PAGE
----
Help respond to Rep. Brian Baird (D)'s pro-salvage logging article in the O
Yesterday, Congressman Brian Baird (D-WA) wrote an opinion piece in the Oregonian (copied below) with the intention of defending his indefensible logging bill, H.R. 4200. We need your help in sending letters to the editor pointing out that Baird's post-disturbance logging legislation is harmful to fish, wildlife, and overall forest recovery. At the bottom of this alert is a press release about 169 scientists from across the country who have come out against this legislation.
Please find below talking points for your letter to the editor. Please remember to keep your letters short and concise, no more than 150 words. Also, keep the letter simple and stick to the facts, avoid personal attacks. You must also include your full address and daytime phone number with submission for verification of authenticity.
You can send your letters to: The Oregonian, 1320 S.W. Broadway, Portland, Or., 97201, or firstname.lastname@example.org via electronic mail. They may also be faxed to (503)294-4193. Here's the number to call to confirm the Oregonian received your letter: 503-221-8150.
Talking Points for Letters to the Editor on Baird's Post Fire Logging Opinion:
1. Rep. Baird's logging legislation allows logging in ancient forest reserves, roadless areas, drinking watersheds, and provides no protections for salmon spawning streams.
2. It also limits application of important environmental laws, such as the Endangered Species Act.
3. Contrary to Rep. Baird's assurances, there is no credible, substantive science showing that post-fire logging contributes to forest recovery. Rather, the weight of scientific research shows that post-fire logging harms fish, wildlife, and overall forest recovery.
4. There are truly sustainable ways to manage our forests that can promote both forest health and local economies without supporting this destructive legislation, such as thinning young dense timber plantations.
IN MY OPINION - LOGGING AFTER WILDFIRES
Attack on forest bill made false assertions
Tuesday, March 28, 2006
Les Aucoin ("Another harsh lesson in political science," Feb. 28) and the Oregon Natural Resources Council have it all wrong. Rep. Greg Walden, R-Ore., and I have no reason to suppress the science regarding post-fire logging.
In fact, we wish more people would carefully read both our legislation and Oregon State graduate student Daniel Donato's recent study, which Aucoin referenced. If they did, they would discover that comparing the two is like comparing apples to oranges. From a scientific perspective, Donato's data analysis is deeply flawed and profoundly misleading. (Details of this are available on my Web site, and I invite people to read it themselves.)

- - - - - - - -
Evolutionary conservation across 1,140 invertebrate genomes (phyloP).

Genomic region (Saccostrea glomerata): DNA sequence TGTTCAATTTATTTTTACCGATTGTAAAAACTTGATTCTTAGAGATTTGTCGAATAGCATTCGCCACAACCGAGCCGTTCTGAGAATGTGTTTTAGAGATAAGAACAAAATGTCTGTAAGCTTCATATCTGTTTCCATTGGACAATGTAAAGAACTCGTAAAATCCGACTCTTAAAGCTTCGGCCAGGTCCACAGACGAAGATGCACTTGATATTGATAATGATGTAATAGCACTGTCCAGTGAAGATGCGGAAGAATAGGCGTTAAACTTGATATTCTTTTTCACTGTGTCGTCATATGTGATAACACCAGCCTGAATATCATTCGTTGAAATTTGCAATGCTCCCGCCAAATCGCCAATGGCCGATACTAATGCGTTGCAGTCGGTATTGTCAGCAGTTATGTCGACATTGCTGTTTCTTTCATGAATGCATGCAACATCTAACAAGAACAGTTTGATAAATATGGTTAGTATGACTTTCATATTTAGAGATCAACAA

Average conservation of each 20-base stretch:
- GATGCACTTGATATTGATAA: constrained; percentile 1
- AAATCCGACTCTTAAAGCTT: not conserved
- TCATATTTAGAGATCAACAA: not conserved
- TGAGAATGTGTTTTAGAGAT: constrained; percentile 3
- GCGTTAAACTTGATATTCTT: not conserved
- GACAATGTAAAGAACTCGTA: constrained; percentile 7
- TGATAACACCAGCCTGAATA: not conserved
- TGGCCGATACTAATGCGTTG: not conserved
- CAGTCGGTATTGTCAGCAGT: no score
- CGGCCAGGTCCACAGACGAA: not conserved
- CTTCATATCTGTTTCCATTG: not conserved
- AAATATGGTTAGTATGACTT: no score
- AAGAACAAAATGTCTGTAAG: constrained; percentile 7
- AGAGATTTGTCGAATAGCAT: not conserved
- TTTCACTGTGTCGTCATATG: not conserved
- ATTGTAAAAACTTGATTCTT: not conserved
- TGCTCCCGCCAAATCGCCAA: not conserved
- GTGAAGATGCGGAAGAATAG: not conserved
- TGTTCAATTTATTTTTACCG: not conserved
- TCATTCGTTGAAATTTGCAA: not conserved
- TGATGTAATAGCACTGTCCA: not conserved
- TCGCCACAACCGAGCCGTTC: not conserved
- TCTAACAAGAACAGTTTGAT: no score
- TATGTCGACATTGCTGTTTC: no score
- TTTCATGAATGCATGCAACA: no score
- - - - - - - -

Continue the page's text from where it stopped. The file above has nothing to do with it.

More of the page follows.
If there is any conclusion at all that is justified from Donato's research, it is the common sense and well-known fact that delaying harvest following a fire can cause more environmental damage and produce less economic or environmental benefit than would result from more expedient action. That, of course, is precisely what is addressed in the Forest Emergency Recovery and Research Act -- HR 4200 -- the bill that Walden and I have introduced.
Aucoin makes several other false assertions. The Medford hearing was called at the request of Rep. Tom Udall, D-N.M., not me or Greg Walden. Aucoin cites a logging study by John Sessions, a professor at the OSU School of Forestry, as if it were the primary genesis or justification for our legislation, then accuses us of not being sufficiently critical of the Sessions study as we were of the Donato study. In fact, our legislation neither derives from nor depends upon Session's findings, and we fully acknowledge the limitations of the Sessions report. Aucoin's assertion proves that while salmon may be endangered, red herring are alive and well in the Northwest.
Contrary to Aucoin and the ONRC, there are -- as demonstrated by testimony at Medford and several prior hearings -- well-respected scientific studies and abundant real-world examples throughout our region that demonstrate the merits of post-fire harvest and replanting as well as the consequences of doing nothing. The former, if done properly, can demonstrably lead to rapid and healthy forest regeneration, while the latter can result in destructive secondary burns or brush fields that suppress forest recovery for many decades.
All of us use wood -- lots of it -- and that wood has to come from somewhere. The key question is, what are the land allocation decisions society has chosen and how best can we address those decisions in ways that are environmentally and economically sound?
HR 4200 recognizes that, as a society, we make decisions to harvest some lands and leave others for habitat and other values. In the Biscuit fire, for example, less than 10 percent of the burned land was designated to be harvested. The rest of the more than 200,000 hectares was to be left untouched.
HR 4200 makes no requirement for harvest and leaves areas such as wilderness, national parks and other sensitive environments protected. It includes protections, outlined in existing forest management plans, for riparian zones and watersheds. It prohibits "plantation" type replanting, and it requires, for the first time in federal statute, immediate removal of any roads at the expense of the harvester.
Contrary to the hyperbole of opponents, HR 4200 puts scientific knowledge at the forefront of the decision-making process.